The premise was that an individual's DNA was the prime driver for their abilities down to the lowest levels. And plenty of tweaks available too, such as the world's best pianist with 12 digits.

Good film.

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MPs to sue UK.gov over 'ridiculous' EMERGENCY data snooping law

YetAnotherLocksmith

Can I vote for both these guys?

Excellent.

And if they are both suddenly 'outed'? We will all know what is actually going on.

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US judge: YES, cops or feds so can slurp an ENTIRE Gmail account

YetAnotherLocksmith

Oh no. If you are rich and they really want you, they first have the court seize all your assets so you can't afford a good lawyer.

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That 'wiped' Android phone you bought is stuffed with NAKED SELFIES – possibly

YetAnotherLocksmith

Re: Phones

Blackberry takes ages because it actually scrubs the data.

The clue it isn't actually deleting properly is when you kill a gig of data in half a second. It's only changing the index!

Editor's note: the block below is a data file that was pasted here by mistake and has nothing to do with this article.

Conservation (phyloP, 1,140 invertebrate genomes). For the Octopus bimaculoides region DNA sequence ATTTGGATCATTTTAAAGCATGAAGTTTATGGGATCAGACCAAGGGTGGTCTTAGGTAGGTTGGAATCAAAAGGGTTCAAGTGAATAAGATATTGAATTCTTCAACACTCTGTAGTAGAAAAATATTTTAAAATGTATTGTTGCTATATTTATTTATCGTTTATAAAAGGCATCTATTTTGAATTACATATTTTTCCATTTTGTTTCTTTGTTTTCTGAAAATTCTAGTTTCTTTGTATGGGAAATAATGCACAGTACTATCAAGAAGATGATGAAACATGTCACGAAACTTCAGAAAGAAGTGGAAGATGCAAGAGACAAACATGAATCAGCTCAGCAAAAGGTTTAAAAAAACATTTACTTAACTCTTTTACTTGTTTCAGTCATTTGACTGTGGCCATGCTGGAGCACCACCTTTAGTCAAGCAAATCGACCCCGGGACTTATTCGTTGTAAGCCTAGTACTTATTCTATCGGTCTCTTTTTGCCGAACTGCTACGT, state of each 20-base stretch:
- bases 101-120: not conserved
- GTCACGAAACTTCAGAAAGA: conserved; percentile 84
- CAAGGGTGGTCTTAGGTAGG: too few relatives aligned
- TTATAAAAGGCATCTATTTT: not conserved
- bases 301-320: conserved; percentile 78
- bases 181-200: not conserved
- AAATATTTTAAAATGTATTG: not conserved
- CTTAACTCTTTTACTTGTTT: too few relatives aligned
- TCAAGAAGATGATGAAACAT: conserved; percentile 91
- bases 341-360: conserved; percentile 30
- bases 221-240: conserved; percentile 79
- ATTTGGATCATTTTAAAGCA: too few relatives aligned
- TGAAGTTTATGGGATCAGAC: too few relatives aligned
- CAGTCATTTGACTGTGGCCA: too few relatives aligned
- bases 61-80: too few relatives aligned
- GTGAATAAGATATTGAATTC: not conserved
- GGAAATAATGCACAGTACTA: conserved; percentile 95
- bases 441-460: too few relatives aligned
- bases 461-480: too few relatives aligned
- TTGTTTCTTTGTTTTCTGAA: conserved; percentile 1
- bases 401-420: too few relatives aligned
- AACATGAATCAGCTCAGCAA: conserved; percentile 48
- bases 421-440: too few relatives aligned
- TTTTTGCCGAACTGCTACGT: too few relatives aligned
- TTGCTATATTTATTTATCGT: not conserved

But *we* all knew this already, obs.

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YetAnotherLocksmith

Re: One punter was so casual...

But why would you turn it off? When you turn it back on it's exactly the same. It isn't like it wipes the thing!

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YetAnotherLocksmith

Re: "...promoted its free Android anti-theft tool as a solution."

Very effective to spend money to promote a free bit of software. Must be a great ROI. /sarcasm

Raising awareness of crap locks on customer doors is something I do. People think they are secure, they aren't. Am I scaremongering? No, I'm telling the truth. Just like these guys I can demonstrate the flaws and fix it. Unlike them, I'll charge for it. In fact, they must have some other service to keep them in money, otherwise they'll need a second job. Are they cross promoting? Probably. But it is a free solution to an obvious issue some may not have thought about.

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Victim of Tor-hidden revenge smut site sues Tor Project developers

YetAnotherLocksmith

Well said.

It appears 3 commentards are set to sue - next time they type format c:, confirm it a few times then lose everything, they'll be calling their lawyers for their data back!

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'BIGGEST BIRD EVER': 21-foot ripsaw-beaked flying HORROR

YetAnotherLocksmith

Re: According to the abstract

One factor people seem to forget is the oxygen percentage of the atmosphere was higher. Another is that the sun was brighter. So you had both more power available from the one-source-to-rule-them-all, & more chemical energy/power available more easily.

Hence bigger creatures that are not energetically viable today.